All you need to know about the Dropbox hack, passwords and end-to-end encryption
The Dropbox story left many puzzled about the security of file sharing services. Read our Q&A to get a deeper insight on why end-to-end encryption is the secure way to share documents and how we make sure your files are safe with Tresorit.
Hackers used a Dropbox employee’s password to get into their corporate network and steal user credentials. Does it mean they got access to my Dropbox files as well?
Due to the encryption methods Dropbox uses, it is possible. Dropbox and other mainstream services use in-transit and at-rest encryption, which means files are encrypted on their way to the servers, then decrypted and encrypted again. These services hold the encryption keys to your files: their system administrators, and those who get access to their servers can access and read them.
How are end-to-end encrypted services, like Tresorit, different from the rest? What would happen if one of their IT admins was hacked?
Contrary to Dropbox, hackers cannot read your files without knowing your password if you use these services. End-to-end encrypted services, like Tresorit, do not hold the encryption keys that open your files, so in case of a breach into their servers, your files would still be safe.
With end-to-end encryption based on zero-knowledge methods, all the encryption happens on your computer, neither your files, nor your password leaves your device unencrypted.
Important: You still need to have a strong password though – if you don’t set a strong password, encryption cannot protect you as securely as it could. Using a strong password is your responsibility.
But my Dropbox password is also strong, will hackers still be able to see my files?
When hackers breach into the servers of a mainstream service provider, password strength doesn’t matter. Dropbox holds the encryption key to your files, if unauthorized people get access to their servers, they might be able to get to the files as well.
What would happen if my Tresorit password got leaked? Does password strength matter there?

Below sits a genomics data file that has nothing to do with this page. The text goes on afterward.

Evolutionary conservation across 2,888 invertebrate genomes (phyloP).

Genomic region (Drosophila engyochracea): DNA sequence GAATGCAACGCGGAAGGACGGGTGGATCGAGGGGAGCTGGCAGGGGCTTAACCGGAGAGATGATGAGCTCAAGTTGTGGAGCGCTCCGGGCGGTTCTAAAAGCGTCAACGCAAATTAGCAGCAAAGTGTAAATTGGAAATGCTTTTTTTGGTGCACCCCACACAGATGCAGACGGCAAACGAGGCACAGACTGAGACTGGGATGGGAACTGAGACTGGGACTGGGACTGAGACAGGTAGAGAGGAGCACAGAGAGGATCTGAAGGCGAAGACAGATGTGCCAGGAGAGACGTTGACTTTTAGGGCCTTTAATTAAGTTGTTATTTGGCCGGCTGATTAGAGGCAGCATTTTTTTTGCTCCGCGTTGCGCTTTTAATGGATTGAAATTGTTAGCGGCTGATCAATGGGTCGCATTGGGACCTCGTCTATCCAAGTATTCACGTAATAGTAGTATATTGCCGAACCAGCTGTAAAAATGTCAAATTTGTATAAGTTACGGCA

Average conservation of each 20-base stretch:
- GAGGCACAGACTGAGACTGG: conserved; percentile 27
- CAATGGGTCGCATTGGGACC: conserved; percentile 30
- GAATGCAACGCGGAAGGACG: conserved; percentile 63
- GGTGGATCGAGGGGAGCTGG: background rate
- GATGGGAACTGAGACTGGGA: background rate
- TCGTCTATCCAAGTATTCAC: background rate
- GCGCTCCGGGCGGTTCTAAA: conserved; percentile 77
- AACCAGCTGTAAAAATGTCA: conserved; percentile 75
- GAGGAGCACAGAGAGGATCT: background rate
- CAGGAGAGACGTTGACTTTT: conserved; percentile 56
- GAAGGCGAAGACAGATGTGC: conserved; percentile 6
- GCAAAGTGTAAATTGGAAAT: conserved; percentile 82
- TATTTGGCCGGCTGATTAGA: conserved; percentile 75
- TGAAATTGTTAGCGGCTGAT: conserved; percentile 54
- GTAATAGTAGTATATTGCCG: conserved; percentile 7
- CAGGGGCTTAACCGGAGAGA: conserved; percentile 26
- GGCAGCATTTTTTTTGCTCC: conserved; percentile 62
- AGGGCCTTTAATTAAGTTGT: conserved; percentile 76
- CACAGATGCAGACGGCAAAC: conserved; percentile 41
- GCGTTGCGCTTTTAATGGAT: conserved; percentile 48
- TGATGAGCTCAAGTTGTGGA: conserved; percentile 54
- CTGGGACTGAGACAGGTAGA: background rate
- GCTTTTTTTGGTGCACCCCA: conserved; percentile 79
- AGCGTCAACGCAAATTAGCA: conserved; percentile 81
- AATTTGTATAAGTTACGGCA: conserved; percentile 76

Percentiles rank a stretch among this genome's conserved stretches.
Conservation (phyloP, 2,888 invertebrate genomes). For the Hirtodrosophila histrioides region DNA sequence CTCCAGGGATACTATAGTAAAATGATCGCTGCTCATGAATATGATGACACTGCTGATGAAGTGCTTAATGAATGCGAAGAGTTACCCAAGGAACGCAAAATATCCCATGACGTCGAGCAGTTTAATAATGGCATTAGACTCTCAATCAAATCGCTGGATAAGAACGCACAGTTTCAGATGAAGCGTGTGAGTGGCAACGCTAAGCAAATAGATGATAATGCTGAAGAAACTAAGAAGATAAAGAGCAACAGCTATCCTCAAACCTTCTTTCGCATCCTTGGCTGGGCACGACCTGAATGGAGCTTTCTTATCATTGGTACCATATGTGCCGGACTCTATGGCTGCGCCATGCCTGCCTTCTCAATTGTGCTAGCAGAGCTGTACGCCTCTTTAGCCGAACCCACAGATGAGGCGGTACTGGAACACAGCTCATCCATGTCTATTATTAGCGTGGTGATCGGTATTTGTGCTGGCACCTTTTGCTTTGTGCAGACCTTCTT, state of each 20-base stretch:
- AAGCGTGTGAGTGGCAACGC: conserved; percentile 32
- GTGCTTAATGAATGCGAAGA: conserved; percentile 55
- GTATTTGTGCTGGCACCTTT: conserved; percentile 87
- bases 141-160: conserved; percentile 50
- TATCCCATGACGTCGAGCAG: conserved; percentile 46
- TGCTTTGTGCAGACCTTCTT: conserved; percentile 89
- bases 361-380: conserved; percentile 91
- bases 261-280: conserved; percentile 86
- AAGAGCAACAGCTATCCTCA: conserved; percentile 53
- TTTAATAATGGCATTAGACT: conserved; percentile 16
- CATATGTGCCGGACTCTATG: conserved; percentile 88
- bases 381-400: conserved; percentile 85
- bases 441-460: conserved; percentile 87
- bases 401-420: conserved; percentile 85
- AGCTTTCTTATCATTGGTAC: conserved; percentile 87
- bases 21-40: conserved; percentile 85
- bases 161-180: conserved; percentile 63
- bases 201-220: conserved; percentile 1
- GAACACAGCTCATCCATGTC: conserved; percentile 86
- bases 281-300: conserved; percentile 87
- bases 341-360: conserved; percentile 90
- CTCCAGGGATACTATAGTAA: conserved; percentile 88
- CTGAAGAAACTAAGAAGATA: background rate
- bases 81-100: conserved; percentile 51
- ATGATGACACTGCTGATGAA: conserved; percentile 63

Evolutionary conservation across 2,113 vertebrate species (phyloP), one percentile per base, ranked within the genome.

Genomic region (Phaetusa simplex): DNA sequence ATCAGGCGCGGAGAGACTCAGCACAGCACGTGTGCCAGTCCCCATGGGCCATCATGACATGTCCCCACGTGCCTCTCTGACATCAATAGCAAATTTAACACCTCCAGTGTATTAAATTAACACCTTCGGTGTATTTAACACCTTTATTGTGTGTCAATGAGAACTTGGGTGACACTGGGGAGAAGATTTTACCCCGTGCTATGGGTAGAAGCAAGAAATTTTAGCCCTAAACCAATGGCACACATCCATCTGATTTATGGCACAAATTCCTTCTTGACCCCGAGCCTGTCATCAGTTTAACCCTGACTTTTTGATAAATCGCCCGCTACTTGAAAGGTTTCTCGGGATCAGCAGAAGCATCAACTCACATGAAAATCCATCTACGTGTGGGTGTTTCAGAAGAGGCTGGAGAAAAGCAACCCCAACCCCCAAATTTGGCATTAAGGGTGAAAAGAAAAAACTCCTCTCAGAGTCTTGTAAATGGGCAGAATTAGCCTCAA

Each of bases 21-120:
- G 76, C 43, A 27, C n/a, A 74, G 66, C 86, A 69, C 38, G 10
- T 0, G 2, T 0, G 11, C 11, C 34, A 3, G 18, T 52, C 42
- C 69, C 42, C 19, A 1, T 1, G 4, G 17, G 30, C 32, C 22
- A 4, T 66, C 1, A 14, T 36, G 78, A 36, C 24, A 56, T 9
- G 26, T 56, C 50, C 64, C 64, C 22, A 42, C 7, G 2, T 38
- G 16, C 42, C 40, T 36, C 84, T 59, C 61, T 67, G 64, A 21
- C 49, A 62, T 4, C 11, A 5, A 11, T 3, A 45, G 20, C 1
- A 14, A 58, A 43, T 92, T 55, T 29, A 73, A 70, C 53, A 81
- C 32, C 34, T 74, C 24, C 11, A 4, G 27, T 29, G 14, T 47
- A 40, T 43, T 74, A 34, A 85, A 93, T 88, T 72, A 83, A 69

Similar to other services, we salt and hash passwords using strong industry standard algorithms. In case of a breach, only the hashed passwords can be leaked. If this happened, hackers could only access and read your files only when they would be able to reverse your password. That is why password strength is crucial. In case you have strong passwords, it is nearly impossible to reverse them. However, if you use a weak password, hackers would have a better chance.
Does Tresorit manage passwords differently than Dropbox?
Our service is based on a more secure, “zero-knowledge” method: we never see your password in plaintext or in a reversible format, we simply don’t know it. Dropbox hashes the passwords on their servers, so they can access the plaintext passwords. In contrast, Tresorit hashes passwords before they are uploaded to our servers and then one more time again using a complex method.
What does Tresorit do to make users take the needed steps for security?
We strongly encourage users to switch on 2FA as an additional layer of protection, while Tresorit for Business users are also able to enforce 2FA for their team as a security policy. We have strict password requirements: passwords should be at least 8 characters long, include capitals, lower case letters and numbers, and we also notify you when your password is not strong enough (for example contains frequently used words).
Has anyone checked Tresorit’s end-to-end encryption methods?
Our end-to-end encryption was proved to be unbreakable by more than 1000 specialists (including MIT and Stanford researchers) in a hacker challenge.
OK, so what should I do now?
If you are looking for a secure alternative after the Dropbox hack story, take a look at our checklist to see what you should look for. To know more about the signs your password is treated securely, read our blogpost.
If you want to replace Dropbox with something safer, switch to Tresorit today.
If you are already using Tresorit, make sure your password is strong enough and turn on 2-step verification.